Interest groups have played a major role in the formation of the US political scene for a long time. In my opinion, their existence is integral to American democracy because they increase citizens’ involvement in politics. While political parties’ programs can often be too complicated and ambiguous, as they have to cover multiple topics, political groups, such as NRA or AARP, target specific issues. Hence, someone, who does not necessarily associate with Democrats or Republicans, but supports particular ideas and concepts, can join interest groups representing his beliefs. Overall, these groups contribute to the diversity of the political system in the US.
Interest groups are often criticized for serving the interests of the elites. It is also not uncommon to hear an opinion that they have too much power. In fact, the research shows that the success rates of interest groups vary significantly and depend on the presence of organized opposition (Bianco and Canon, 2019). Business lobbyists win only in 40% of the cases or less when opposed by civil groups or the government, while 90% of their initiatives succeed when there is no opposition (Bianco and Canon, 2019, p. 367). The example of the student federal loans initiative, which passed despite strong opposition from business interest groups, shows that public opinion can largely neutralize the adverse effects of lobbying.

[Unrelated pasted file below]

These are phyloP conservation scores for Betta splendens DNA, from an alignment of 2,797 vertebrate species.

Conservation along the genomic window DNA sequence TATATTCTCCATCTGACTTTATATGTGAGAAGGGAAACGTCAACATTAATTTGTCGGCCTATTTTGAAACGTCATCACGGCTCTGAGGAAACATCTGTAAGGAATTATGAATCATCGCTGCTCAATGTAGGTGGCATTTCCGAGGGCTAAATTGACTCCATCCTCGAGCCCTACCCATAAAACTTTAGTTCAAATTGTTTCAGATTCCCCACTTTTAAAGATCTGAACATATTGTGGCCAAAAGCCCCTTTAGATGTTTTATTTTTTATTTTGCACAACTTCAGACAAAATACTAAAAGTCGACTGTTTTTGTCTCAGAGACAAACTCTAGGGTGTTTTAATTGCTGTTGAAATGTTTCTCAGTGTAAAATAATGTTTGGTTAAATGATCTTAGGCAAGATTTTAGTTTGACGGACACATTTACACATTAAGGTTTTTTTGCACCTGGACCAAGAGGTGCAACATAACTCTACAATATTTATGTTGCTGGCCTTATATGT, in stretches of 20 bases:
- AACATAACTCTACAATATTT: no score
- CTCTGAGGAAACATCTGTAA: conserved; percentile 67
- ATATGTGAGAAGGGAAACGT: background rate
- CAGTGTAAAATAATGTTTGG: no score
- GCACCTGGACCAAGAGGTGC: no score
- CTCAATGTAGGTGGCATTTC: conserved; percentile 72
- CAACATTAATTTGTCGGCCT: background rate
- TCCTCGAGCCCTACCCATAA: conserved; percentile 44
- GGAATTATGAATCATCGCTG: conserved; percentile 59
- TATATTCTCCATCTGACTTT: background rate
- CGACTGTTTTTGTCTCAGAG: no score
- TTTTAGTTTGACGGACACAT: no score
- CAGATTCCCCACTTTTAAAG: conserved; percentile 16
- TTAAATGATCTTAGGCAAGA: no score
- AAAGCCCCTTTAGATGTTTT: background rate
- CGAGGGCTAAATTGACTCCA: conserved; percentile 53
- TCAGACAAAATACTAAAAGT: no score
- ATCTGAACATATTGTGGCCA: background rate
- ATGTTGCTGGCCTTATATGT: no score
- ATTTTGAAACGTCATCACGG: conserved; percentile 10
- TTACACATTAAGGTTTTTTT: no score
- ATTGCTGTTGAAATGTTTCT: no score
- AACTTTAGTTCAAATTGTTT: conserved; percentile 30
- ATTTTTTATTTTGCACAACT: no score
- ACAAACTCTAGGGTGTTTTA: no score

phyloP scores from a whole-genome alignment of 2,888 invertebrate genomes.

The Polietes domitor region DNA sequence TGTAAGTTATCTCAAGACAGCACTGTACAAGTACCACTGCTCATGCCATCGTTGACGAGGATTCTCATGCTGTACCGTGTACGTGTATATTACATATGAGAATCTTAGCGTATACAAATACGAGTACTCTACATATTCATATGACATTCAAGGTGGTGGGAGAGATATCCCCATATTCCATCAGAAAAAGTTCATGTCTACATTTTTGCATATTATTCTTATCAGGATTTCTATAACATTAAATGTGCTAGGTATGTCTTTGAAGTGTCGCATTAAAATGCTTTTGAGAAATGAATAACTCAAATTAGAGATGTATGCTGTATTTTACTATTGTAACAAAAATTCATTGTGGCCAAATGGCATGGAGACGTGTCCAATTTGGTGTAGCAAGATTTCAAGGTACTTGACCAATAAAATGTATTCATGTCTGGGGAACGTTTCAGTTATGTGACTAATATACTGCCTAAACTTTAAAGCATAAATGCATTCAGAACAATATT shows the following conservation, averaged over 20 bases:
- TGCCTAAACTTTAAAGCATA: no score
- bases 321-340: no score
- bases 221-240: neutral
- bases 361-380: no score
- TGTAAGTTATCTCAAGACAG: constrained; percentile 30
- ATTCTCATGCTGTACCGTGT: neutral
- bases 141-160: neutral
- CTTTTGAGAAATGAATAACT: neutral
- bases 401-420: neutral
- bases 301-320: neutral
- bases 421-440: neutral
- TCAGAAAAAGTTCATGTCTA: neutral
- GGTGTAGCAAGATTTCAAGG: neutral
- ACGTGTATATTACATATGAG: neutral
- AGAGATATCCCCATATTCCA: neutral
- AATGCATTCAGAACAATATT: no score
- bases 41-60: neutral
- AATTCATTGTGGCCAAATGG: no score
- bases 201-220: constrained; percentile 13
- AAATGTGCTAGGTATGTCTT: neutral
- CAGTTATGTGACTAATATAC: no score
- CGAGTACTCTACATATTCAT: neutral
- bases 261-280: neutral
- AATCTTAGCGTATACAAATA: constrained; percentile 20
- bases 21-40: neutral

I am not currently involved in any interest groups, but I would consider joining the Sierra Club. While they have made several questionable decisions in the past, I respect their stance on environmental issues. I believe that the government has to focus on fighting global warming and promoting sustainable energy sources. Joining the Sierra Club would allow me to support important initiatives, such as the Green New Deal directly.
Bianco, W. T., & Canon, D. T. (2019). American politics today (sixth edition). W. W. Norton & Company.